Two columns that were just pages apart in yesterday’s New York Times illustrate what’s missing in our national dialogue about the lousy job market and the future of the American middle class.
In one column, Tom Friedman rightly points out the potential of massive open online courses (MOOCs). Regardless of your line of work, the half of your occupational expertise is now down to less than a handful of years. The only way to stay employed, therefore, is to stay “in school” all the time, and MOOCs make that easy and affordable.
But, here’s the rub. The Associated Press points out that over half of all recent college graduates are either unemployed or underemployed. In other words, keeping your skills and knowledge up-to-date won’t keep you working. Occupational expertise is essential, but not sufficient to hold onto a middle class standard of living.
Why? That’s where the second Times column comes in. Erin Hatton writes about the rise of the “permatemp” – a condition she says is brought about by the decline of full time jobs in America. She’s wrong about the workplace becoming a haven of temporary workers, but she’s right about the profound change that is now roiling the workplace. And, it’s that reality which undermines the effectiveness of traditional academic education, whether it’s delivered through a MOOC or in a classroom.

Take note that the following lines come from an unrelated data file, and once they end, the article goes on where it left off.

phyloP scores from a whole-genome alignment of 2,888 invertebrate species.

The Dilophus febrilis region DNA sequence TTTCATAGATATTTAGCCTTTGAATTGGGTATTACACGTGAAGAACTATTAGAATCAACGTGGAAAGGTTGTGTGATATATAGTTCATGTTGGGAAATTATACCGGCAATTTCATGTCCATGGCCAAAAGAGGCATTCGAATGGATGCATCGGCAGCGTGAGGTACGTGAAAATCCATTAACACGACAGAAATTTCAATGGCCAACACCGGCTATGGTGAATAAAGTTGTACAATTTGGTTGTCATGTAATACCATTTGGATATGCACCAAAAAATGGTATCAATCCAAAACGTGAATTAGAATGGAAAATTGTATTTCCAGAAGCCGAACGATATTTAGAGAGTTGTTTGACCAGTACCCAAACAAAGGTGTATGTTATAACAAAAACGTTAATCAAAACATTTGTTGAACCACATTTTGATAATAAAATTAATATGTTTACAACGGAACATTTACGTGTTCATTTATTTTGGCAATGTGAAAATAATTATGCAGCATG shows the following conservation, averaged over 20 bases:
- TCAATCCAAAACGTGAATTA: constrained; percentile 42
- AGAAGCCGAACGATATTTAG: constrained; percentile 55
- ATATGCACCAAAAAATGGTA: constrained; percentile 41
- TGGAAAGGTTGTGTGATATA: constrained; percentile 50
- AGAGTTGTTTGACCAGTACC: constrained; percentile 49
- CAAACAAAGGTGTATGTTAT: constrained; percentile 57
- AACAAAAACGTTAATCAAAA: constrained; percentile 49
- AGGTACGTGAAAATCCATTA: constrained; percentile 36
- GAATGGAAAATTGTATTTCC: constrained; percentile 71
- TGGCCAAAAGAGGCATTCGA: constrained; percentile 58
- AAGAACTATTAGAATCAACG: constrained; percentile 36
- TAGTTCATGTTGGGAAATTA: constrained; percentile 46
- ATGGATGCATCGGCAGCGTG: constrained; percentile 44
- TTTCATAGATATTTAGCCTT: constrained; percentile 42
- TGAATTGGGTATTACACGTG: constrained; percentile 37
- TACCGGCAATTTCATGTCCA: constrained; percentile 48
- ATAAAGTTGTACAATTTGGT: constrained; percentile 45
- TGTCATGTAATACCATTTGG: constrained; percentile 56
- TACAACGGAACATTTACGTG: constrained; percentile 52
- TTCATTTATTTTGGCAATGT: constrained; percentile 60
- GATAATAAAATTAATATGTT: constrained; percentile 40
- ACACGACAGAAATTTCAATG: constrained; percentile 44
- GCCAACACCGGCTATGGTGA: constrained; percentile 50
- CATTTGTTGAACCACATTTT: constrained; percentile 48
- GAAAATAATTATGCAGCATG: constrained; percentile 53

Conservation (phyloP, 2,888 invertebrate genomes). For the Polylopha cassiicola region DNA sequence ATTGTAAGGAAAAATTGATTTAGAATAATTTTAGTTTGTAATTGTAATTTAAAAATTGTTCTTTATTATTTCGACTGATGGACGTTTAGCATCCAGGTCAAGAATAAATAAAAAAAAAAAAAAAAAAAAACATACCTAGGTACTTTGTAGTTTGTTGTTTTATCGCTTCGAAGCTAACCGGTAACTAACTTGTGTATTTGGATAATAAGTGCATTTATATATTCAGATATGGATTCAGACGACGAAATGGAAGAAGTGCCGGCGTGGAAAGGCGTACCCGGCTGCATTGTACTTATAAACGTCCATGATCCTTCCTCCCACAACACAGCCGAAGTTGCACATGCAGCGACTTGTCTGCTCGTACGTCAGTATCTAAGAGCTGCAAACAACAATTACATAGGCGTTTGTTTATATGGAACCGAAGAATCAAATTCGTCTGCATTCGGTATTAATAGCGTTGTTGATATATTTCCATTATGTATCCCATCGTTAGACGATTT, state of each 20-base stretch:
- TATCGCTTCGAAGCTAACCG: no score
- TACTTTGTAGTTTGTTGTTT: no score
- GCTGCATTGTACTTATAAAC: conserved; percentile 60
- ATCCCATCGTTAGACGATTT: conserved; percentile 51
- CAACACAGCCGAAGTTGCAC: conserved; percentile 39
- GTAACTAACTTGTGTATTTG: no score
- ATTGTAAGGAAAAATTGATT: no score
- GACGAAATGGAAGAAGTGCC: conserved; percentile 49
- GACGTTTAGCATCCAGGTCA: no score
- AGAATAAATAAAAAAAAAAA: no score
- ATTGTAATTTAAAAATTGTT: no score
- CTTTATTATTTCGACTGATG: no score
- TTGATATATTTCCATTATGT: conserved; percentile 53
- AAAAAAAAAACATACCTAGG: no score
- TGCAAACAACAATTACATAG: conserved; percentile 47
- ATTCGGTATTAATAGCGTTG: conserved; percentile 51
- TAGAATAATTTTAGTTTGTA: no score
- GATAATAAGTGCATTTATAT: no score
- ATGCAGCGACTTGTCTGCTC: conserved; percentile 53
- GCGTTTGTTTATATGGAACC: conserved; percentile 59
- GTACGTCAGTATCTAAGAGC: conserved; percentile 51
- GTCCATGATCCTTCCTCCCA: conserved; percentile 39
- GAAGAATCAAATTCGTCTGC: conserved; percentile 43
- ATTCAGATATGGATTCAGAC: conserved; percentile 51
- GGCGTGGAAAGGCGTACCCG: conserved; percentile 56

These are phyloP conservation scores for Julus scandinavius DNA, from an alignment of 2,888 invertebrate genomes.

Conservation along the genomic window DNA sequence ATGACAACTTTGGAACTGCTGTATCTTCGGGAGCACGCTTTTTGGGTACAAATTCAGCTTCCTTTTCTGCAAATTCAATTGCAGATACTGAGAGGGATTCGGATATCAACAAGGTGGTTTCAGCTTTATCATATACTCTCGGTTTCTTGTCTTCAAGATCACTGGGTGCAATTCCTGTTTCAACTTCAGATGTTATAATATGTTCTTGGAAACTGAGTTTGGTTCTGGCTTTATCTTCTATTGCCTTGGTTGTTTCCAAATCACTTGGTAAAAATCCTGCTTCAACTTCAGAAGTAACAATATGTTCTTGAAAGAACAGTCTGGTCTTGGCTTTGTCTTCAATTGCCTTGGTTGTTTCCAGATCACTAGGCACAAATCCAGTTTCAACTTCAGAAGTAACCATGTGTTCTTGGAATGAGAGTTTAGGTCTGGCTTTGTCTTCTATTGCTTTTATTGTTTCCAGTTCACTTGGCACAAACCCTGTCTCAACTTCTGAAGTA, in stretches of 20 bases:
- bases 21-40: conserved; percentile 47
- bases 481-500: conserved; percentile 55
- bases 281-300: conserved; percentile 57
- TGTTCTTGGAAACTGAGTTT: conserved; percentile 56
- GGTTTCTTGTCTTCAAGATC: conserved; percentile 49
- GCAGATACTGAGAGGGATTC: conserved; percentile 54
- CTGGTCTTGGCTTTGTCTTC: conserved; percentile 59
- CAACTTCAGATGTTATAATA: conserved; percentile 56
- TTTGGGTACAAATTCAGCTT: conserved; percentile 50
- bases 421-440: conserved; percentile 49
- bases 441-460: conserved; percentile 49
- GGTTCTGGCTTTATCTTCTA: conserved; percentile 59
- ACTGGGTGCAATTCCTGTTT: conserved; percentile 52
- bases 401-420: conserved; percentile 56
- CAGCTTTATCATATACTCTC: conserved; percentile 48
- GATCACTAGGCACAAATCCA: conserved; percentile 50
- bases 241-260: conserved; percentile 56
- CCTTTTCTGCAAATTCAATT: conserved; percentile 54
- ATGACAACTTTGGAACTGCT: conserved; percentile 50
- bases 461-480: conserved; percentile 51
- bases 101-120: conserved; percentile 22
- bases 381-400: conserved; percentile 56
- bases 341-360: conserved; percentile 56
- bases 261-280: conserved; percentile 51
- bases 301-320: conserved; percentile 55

How can the two columns be reconciled?
In today’s rapidly morphing world of work, you must be always at the state-of-the-art in your field AND in the management of your own career. You must be an expert in your profession, craft or trade AND in building and sustaining “career fitness.” You must be able to perform at your peak on-the-job AND protect yourself from the constant and unpredictable changes in the modern workplace. Both are essential to job search and career success and to a middle class standard of living. And until we start talking about that, we’ll have neither.